0:25:37.0 SA: So, let’s stay on that topic for a bit because I was at ASU+GSV, and many of the exhibitors there were showing different applications for VR, AR, machine learning. If you were to think forward a decade, how could those capabilities actually amplify what you’re talking about, in terms of scalability and impact and effectiveness?

0:26:05.5 MC: I can give a great answer to that because one of those companies we have partnered with a company, called Dreamscape Immersive, and then we’ve built a Joint Venture called Dreamscape Learn. And we just completed a few weeks ago our first semester of 1000 undergraduates taking a biology laboratory in virtual reality, where the lab is not on the earth, the lab is in an alien zoo orbiting the Earth. 8 miles across, 10 miles across, 2 miles high. Designed by an unbelievable brain called Steven Spielberg. So the design of this alien zoo is as robust as any science fiction movie you could ever imagine, but now you go to the zoo as a student and you become a scientist using this with other students and you’re fully immersed now. Here’s what we just…

0:26:50.5 MC: This early, early, early results, the median score of the labs from our virtual reality alien zoo experience in virtual reality, the median score is 95 on a scale of 100. Now, what that tells us is all outcomes are altered because we’ve triggered a new way of learning. So the advantage of the advantage of the metaverse in this sense, not the company, but the metaverse and the advantage of virtual reality is that it activates a part of human thinking and human learning in subjects that we’re doing poorly in, math and science in particular. And so we’re like… And I never have a chance to get over here, but you should come.

0:27:29.4 MC: If you come here or to Los Angeles, we can show you something where you will leave it, we had an investor here yesterday, and you will realize that the threshold has been crossed and that virtual reality is not just the tools that… So we’re allowed… So we have spent two years during COVID building an entire pedagogy for three biology courses. While we built 10 other biology courses completely in adaptive learning modalities. And so we now have a fully ensconced science-driven, unbelievable biology degree that we think anyone that is literate could now master biology. And so if you wanna be a biologist, you don’t have to say, “Well, I was never good in science.” Who cares? “I’m not good in math.” Who cares? Because this teaches you those subjects in a new and different way. So this is hot for us. This has been a big deal for us during COVID.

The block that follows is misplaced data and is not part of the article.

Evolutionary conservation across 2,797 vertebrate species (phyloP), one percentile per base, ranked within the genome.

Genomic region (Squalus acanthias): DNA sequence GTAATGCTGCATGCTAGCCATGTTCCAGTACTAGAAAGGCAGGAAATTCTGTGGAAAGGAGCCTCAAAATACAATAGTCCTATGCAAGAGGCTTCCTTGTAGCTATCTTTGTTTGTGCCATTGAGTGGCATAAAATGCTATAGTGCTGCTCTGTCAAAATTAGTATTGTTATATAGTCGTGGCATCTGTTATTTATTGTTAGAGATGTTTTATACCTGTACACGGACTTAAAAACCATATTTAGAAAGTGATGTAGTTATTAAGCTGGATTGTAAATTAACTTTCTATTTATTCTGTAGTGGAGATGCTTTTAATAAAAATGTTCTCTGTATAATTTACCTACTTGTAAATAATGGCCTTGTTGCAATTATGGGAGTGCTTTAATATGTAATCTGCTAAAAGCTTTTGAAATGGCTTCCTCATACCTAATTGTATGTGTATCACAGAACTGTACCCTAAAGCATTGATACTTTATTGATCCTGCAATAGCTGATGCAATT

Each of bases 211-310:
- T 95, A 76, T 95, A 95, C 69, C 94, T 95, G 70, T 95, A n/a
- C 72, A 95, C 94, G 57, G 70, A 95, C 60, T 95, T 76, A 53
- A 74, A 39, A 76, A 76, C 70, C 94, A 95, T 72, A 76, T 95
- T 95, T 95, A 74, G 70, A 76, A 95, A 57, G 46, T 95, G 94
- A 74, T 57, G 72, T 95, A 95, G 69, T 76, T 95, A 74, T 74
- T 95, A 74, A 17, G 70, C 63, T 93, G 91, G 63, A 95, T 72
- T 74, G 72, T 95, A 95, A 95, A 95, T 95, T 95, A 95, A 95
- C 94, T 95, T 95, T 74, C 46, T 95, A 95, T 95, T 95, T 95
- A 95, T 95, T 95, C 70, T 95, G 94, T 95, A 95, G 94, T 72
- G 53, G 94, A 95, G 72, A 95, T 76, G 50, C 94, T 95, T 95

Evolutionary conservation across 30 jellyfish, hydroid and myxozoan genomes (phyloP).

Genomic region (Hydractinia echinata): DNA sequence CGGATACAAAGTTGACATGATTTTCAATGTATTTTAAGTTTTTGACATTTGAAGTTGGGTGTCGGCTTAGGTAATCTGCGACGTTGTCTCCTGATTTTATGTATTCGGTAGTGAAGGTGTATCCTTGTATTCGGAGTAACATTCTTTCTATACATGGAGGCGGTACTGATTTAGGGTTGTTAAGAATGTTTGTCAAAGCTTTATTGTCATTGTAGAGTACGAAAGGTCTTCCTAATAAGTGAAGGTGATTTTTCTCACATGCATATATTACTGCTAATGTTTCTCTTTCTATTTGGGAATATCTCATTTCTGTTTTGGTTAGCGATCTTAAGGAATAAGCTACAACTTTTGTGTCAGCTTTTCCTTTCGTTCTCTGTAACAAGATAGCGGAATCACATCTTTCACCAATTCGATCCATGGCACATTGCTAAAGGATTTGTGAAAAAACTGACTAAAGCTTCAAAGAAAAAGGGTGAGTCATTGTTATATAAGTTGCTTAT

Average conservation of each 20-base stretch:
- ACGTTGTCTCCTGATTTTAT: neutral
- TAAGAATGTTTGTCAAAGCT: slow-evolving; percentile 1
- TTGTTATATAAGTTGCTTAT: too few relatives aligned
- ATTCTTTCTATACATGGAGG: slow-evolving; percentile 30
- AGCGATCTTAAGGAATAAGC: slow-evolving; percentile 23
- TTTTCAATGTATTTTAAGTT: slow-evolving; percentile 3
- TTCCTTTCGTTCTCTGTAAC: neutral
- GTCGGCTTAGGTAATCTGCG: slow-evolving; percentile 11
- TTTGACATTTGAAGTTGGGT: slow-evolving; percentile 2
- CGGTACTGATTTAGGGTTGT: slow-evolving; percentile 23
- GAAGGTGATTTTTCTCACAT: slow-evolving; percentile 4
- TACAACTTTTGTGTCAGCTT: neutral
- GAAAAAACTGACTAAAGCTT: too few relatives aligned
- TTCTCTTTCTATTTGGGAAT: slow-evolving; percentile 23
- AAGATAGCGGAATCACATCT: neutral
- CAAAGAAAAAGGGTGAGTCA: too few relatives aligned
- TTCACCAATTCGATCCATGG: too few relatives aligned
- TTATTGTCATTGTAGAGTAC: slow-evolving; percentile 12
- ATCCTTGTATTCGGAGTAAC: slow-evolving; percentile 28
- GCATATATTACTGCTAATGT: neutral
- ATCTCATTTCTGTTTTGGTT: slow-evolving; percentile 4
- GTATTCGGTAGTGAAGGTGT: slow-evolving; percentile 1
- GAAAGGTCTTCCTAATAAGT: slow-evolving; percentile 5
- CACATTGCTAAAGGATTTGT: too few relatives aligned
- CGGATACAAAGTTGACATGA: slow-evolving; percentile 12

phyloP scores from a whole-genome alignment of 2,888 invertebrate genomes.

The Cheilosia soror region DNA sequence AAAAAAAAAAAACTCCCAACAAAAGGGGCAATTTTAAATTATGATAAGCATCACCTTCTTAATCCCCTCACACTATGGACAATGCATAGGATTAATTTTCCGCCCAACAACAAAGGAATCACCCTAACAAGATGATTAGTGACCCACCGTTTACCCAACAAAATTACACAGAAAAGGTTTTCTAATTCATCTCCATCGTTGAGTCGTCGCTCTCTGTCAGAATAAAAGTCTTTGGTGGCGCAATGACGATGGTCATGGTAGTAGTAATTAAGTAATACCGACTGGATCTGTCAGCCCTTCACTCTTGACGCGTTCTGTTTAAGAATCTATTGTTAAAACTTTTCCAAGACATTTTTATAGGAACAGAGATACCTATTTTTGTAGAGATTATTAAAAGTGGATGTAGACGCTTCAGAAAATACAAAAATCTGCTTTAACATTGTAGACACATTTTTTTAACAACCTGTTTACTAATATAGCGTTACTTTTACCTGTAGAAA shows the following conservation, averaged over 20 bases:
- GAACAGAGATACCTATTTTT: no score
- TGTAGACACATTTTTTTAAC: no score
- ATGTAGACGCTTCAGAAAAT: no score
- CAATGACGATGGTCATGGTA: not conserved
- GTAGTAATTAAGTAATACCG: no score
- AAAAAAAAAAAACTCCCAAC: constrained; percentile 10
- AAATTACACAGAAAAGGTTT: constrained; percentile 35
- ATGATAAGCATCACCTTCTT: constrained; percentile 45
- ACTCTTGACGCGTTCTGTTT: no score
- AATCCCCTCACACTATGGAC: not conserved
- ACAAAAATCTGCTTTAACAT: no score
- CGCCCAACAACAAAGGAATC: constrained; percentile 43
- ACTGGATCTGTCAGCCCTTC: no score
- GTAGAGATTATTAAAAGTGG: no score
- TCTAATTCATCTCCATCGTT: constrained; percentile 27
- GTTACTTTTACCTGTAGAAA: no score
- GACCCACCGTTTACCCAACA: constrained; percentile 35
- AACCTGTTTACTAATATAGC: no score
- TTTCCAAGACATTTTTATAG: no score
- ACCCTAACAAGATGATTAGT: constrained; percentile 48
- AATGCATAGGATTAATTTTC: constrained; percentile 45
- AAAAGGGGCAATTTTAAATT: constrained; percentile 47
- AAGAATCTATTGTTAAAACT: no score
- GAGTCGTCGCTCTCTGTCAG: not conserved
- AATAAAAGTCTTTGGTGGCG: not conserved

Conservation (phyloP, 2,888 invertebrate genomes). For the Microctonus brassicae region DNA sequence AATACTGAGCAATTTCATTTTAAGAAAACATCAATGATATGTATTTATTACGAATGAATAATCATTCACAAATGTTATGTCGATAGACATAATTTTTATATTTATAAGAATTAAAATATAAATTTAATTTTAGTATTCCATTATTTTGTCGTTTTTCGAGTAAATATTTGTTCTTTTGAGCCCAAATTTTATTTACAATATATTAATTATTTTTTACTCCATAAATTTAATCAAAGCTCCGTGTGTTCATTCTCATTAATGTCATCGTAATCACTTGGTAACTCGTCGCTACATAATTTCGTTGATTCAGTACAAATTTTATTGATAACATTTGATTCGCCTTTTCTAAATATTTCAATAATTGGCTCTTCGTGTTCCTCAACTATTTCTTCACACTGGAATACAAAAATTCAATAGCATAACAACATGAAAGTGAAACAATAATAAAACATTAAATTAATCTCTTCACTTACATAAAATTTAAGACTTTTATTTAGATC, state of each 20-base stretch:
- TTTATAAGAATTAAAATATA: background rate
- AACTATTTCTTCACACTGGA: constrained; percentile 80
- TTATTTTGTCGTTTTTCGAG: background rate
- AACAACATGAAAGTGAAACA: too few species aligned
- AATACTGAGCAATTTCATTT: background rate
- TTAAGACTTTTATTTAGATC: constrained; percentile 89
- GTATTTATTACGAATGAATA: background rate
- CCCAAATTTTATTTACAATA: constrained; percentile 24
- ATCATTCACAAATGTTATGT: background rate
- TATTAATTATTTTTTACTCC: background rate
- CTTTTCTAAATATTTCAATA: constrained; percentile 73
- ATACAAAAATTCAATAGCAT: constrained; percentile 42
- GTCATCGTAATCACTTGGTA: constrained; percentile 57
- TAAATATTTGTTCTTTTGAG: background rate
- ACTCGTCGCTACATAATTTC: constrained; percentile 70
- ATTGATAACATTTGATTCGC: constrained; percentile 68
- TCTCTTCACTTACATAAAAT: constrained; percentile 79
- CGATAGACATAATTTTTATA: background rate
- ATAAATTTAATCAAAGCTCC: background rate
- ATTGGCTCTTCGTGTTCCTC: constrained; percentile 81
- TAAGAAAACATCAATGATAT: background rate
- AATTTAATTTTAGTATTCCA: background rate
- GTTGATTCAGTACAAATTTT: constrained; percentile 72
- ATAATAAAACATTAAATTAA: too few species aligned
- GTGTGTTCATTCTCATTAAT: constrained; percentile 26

0:28:22.8 SA: That’s remarkable and really exciting. But now let me take us back… Bring us back to Earth a little bit.

0:28:31.5 MC: Yeah, okay, literally.

0:28:33.1 SA: Literally.

0:28:33.3 MC: Virtually.

0:28:37.1 SA: And virtually. So, our audience is really higher ed leaders that are in a different place than you are. You’re talking about really being on the bleeding edge of this application. Many of them are thinking, do we continue to invest in online? Should we launch a program? Should we try to maintain high flex? And for those sort of mid or even smaller sized institutional leaders, how would you counsel them on thinking about technology and online coming out of COVID?

0:29:08.3 MC: Well, if you can find ways to partner with those that have technology, we have 300 technology partners that we’ve worked with, if you can find other universities to work with, if you don’t have all the capability yourself, and there are some that are out there, technology will give you dramatically additional optionality for the success of your institution. So we’re launching a whole series of new degrees called ASU Sync, S-Y-N-C, those would be degrees that we learned during COVID you don’t have… You can be living in Singapore or British Columbia or in rural areas north of the Grand Canyon in Arizona, and you wanna take the degree, but you wanna be in class, you wanna be interacting with everyone, so that’s all possible now.

0:29:55.7 MC: So we’re launching ASU Sync degrees, in addition to ASU immersion degrees on campus, in addition to ASU online degrees. And so what that means then for your… For a college presidents and university presidents is that you have an ability to take your fantastic faculty, empower them with technology and basically generate all the resources that you need for your institution to be successful because… And if you don’t believe this, I’m happy to talk to you, the market for higher education is insatiable. It’s off the charts. Demand for everything that we do; individual courses, learning experiences, synchronous degrees, asynchronous degrees, online degrees, on-campus degrees.